tourism - on the West Coast - has broken small communities in a way none of the other activities have done. It has broken the networks that SUPPORTED environmental protection and/or reinforcement here.
And as Mike pointed out earlier, you'd be unwise to cite that study as a measure of New Zealand's water quality.
If the fertiliser-use standing is accurate, the water quality implications are straightforward - especially when you consider that we fertilise largely for pastoral applications, which gives us the twin problems of fertiliser run-off *and* cowshit, as opposed to agricultural fertilisation, where the uptaken nutrients are harvested and removed. "General environmental standing" and "water quality" are not automatically linked, but that specific measure is.
And I've visited and lived in much worse than Beijing
I respect your courage Chris. When you leave, your insight and expertise of the terrain here and hereabouts will be sorely missed, but I can't deny (based on my current snot blood content) that I won't feel greater peace of mind knowing you and family are safe and healthy in x% clean green ANZ. Just keep Timaru off the cards ;)
Oh, nothing. Nothing. :)
I live near the Manukau coast. Havent had the fortune of visiting the West Coast for over 25 years, will be rectifying that with my children this January. Cannot speak with any authority at all on impact of tourism on the area. Can speak with some authority on tourism trends.
“The most important thing is that our exploitation of our environment is sustainable i.e. the resource base is not being depleted. And it is equally important that we residents are comfortable with the compromises that are necessary to maintain the altered environment, economy and society that we all wish to live in.”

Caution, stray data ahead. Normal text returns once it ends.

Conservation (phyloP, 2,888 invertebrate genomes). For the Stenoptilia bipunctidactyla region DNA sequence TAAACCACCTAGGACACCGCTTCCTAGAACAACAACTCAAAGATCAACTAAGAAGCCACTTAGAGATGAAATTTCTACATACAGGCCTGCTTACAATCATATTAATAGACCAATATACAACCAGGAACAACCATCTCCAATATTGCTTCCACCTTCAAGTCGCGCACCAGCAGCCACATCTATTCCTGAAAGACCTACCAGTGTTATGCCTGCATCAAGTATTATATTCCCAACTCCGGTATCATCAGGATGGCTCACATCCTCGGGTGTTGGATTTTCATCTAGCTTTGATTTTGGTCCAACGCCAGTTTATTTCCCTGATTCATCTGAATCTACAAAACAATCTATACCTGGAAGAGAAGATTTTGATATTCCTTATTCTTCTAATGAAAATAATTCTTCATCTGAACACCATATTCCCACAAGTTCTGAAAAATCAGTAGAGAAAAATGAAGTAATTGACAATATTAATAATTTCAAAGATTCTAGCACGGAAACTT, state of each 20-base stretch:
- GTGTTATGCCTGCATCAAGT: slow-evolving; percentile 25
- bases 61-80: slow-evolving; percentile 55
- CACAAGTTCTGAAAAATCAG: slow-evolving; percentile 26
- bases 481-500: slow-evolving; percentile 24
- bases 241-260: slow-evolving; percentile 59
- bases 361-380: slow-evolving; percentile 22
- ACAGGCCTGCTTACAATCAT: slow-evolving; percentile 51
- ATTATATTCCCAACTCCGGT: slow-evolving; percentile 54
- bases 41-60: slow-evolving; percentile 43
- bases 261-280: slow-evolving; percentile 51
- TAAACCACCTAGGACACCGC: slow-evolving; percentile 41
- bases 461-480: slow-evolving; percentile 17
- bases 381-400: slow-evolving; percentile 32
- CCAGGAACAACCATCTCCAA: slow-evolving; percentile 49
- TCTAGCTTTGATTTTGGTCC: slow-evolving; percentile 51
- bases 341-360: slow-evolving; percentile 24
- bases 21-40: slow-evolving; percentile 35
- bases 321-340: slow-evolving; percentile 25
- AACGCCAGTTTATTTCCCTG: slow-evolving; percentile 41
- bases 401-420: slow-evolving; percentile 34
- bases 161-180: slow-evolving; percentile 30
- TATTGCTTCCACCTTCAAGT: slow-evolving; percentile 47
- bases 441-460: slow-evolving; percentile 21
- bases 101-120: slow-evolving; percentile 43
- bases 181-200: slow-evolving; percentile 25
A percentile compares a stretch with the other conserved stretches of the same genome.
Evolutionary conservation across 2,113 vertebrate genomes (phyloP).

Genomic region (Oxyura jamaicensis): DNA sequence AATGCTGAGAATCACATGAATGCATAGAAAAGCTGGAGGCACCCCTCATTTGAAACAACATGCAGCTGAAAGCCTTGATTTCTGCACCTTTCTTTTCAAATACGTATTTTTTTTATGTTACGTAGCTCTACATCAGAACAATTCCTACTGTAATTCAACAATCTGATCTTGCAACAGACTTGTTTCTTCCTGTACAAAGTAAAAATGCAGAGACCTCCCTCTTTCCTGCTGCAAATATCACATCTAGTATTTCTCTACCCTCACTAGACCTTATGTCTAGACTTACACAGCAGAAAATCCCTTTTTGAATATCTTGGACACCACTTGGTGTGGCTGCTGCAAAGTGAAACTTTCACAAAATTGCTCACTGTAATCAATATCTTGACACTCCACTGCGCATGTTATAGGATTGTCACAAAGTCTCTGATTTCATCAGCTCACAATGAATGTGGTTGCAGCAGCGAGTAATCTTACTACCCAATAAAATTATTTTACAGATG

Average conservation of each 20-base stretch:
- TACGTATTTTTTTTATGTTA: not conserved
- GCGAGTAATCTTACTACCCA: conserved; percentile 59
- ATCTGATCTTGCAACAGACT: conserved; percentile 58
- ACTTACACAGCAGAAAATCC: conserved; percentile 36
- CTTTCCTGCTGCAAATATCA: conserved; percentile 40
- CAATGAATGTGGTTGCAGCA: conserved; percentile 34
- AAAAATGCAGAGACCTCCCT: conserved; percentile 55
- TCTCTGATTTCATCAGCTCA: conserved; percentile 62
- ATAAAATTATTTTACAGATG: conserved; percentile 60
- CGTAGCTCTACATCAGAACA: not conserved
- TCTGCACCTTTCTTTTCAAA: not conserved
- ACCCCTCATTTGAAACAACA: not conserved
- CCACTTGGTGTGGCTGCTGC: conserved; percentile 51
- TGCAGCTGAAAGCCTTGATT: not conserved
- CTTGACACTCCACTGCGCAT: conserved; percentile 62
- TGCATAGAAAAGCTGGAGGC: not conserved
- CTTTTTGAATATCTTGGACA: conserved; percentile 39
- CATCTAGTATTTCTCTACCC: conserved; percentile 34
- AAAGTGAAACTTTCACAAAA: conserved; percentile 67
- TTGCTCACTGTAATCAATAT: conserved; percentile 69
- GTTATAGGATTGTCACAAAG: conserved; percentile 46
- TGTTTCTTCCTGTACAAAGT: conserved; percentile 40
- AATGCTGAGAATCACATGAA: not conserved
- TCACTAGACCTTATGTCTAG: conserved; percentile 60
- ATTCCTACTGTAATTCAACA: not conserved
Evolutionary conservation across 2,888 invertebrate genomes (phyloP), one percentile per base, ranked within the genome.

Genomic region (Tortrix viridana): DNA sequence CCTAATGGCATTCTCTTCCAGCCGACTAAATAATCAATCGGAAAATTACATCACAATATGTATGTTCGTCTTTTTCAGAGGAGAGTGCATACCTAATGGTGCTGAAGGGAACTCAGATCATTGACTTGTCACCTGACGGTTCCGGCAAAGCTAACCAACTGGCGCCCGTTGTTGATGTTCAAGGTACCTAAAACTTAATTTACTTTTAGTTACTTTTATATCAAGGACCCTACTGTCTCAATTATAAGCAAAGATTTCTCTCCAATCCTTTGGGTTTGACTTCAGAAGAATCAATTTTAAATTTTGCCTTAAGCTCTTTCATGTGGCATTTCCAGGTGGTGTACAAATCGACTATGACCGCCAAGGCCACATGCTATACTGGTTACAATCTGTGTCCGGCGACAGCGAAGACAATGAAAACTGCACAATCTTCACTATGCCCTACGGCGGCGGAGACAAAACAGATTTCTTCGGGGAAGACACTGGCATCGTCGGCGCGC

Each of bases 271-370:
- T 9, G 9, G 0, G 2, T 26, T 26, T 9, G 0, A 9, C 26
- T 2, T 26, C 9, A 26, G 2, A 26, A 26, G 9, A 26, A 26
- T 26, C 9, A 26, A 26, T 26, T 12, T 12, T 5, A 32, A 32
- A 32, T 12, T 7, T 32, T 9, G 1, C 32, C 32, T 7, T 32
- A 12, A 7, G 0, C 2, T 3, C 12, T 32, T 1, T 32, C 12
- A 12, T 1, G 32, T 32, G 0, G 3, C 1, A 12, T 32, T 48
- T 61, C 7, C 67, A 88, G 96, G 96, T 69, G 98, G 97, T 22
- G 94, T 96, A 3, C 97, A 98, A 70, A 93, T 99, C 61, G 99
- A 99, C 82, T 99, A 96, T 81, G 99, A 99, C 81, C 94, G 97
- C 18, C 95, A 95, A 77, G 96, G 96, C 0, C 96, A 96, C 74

“1: All activity damages the environment. The problem us humans have to figure out is how to limit that damage while maintaining a decent quality of life.”
Yes , clearly there is agreement, and we know , in respect of the dairy industry , how to do that right now.
Reduce stocking rates ; produce less milk at the peak and more in the trough of the season ; realise a higher price for our dairy products by adding more value (more clean green and fresh , and less milk powder). Reduced stocking rates will reduce the need for irrigation, nitrogen fertiliser , imported PKE , and “dairy support”.
stocking rate regulations in order to incentivise the dairy farmers to think about how to add more value?
That is a probable outcome of the Horizon’s One Plan. In the short term , a drop in national income as production falls , until the export price received can be raised, returning the national income to its previous level while reducing the overall impact of livestock on ground water ( we are talking about nitrogen in this context).
Regulations to force dairy farmers to spread the effluent over the ENTIRE area that has supported the production of that effluent , thus reducing the loading on the actual “milking platform” where the current nutrient overload is occurring?
Regulations restricting imports until the country is achieving some sort of balance between imports and exports?
Or increase the national deficit/debt and hope it comes right eventually?
Seems this will be an issue that will require more debate as time rolls on. The way we all live on this planet is something we all should be turning our attention too. (Expecting our current govt to take the long term view really is a smoke dream.) And putting those currently living on notice, this wont go away because it isnt convenient to deal with it right now. Maybe when this movie premiere thing is over it might be dealt with in a reasoned way. Here’s hoping…anyway.